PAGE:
Taking tires seriously

07 Jun 2018 Vehicle Technology
An important aspect of road safety regarding commercial vehicles is the regular maintenance and care of tires. Tires that burst – particularly on the front axle of semi-trailer tractors and trucks – can result in sudden instability and, in turn, skidding, potentially resulting in very severe accidents. But people traveling behind vehicles on which a tire has burst are also at risk due to the tire remnants that have come loose and are lying on the carriageway.
Tires need to be set to the correct pressure in order to function correctly. The statistical assessment of damage to commercial tires by DEKRA has shown for a number of decades now that a large proportion of tire failures can be attributed to a lack of care including insufficient tire pressure or excessive load. Even where the cause cannot be clearly determined, reduced air pressure is involved in a high number of cases. “Cannot be clearly determined” means that, in these cases, multiple overlapping factors have led to tire failure.
Existing damage to the tire in the tread areas, however, which does not lead to an immediate loss of filling pressure, also presents a problem because moisture penetrates up to the steel belt via the channel of damage, causing the belt to corrode and reducing the level of adhesion between the steel cord and rubber. This can result in the protector suddenly detaching from the tire body together with parts of the belt; in these cases, the tire may also burst. Drivers and workshop personnel should therefore check the filling pressure of all tires on a regular basis, adjust the pressure where necessary and check the tires for damage. The gradual loss of filling pressure in particular can be detected at an early stage by a tire pressure monitoring system.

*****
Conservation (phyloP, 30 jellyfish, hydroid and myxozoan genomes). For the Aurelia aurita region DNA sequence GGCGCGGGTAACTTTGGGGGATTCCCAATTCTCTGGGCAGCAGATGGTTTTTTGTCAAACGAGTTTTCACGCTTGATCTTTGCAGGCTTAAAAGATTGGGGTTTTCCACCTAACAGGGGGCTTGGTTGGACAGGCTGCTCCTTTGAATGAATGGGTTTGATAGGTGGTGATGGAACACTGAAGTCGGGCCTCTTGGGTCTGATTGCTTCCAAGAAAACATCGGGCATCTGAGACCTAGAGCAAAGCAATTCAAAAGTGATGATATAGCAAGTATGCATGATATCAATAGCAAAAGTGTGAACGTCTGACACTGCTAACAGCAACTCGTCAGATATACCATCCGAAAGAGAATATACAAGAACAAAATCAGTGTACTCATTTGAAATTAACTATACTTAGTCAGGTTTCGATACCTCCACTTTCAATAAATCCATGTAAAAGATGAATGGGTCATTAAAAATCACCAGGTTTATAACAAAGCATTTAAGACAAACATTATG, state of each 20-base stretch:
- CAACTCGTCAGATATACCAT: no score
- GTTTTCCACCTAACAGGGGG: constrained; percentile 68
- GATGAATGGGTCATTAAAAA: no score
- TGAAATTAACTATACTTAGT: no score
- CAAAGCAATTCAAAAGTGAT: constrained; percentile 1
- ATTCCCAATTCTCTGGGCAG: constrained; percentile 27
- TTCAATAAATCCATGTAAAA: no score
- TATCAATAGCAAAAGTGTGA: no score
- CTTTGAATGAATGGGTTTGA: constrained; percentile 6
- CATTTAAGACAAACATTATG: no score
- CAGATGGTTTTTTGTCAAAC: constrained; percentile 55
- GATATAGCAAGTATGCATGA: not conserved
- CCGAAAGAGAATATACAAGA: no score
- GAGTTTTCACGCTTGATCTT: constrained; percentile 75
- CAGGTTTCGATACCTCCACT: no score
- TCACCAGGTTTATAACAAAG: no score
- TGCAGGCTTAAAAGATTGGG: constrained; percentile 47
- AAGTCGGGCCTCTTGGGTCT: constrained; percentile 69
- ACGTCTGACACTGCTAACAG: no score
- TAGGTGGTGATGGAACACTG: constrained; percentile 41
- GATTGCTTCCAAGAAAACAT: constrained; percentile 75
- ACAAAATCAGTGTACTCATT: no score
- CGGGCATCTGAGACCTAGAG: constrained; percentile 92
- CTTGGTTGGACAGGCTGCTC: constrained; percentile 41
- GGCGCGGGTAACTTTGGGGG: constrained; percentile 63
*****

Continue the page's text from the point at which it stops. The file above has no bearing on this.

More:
When deciding which tires to fit on a vehicle, you have to take into account the transport tasks that the vehicle will undertake. Low-section tires certainly offer the advantage of enabling a higher transport volume; however, these dimensions are disadvantageous when it comes to load-bearing capacity. A front axle of a vehicle with tire dimensions of 385/65 R 22.5 for a semi-trailer tractor can bear 3.3 tons, for example, which is almost 50 percent more than tires with dimensions of 295/60 R 22.5. A drive axle equipped with low-section tires with dimensions of 315/45 R 22.5 (dual tires) can bear 11.6 tons, which is significantly less than the load-bearing capacity of 13.4 metric tons offered by tires with dimensions of 315/70 R 22.5. A three-axle trailer equipped with 445/45 R 19.5 tires can bear around three metric tons less compared with when 385/65 R 22.5 tires are fitted. Using the wrong tires for a particular vehicle configuration can result in damage, even if the tires are filled to the correct pressure level.
The process of fitting low-section tires – especially in combination with a tire pressure monitoring system – can present another challenge. Highly skilled personnel are essential for fitting tires correctly and without causing damage. Trade associations BRV (Bundesverband Reifenhandel und Vulkaniseurhandwerk – German tire retailer and vulcanization trade association) and wdk (Wirtschaftsverband der deutschen Kautschukindustrie – association of the German rubber industry) have therefore published fitting instructions in collaboration with DEKRA.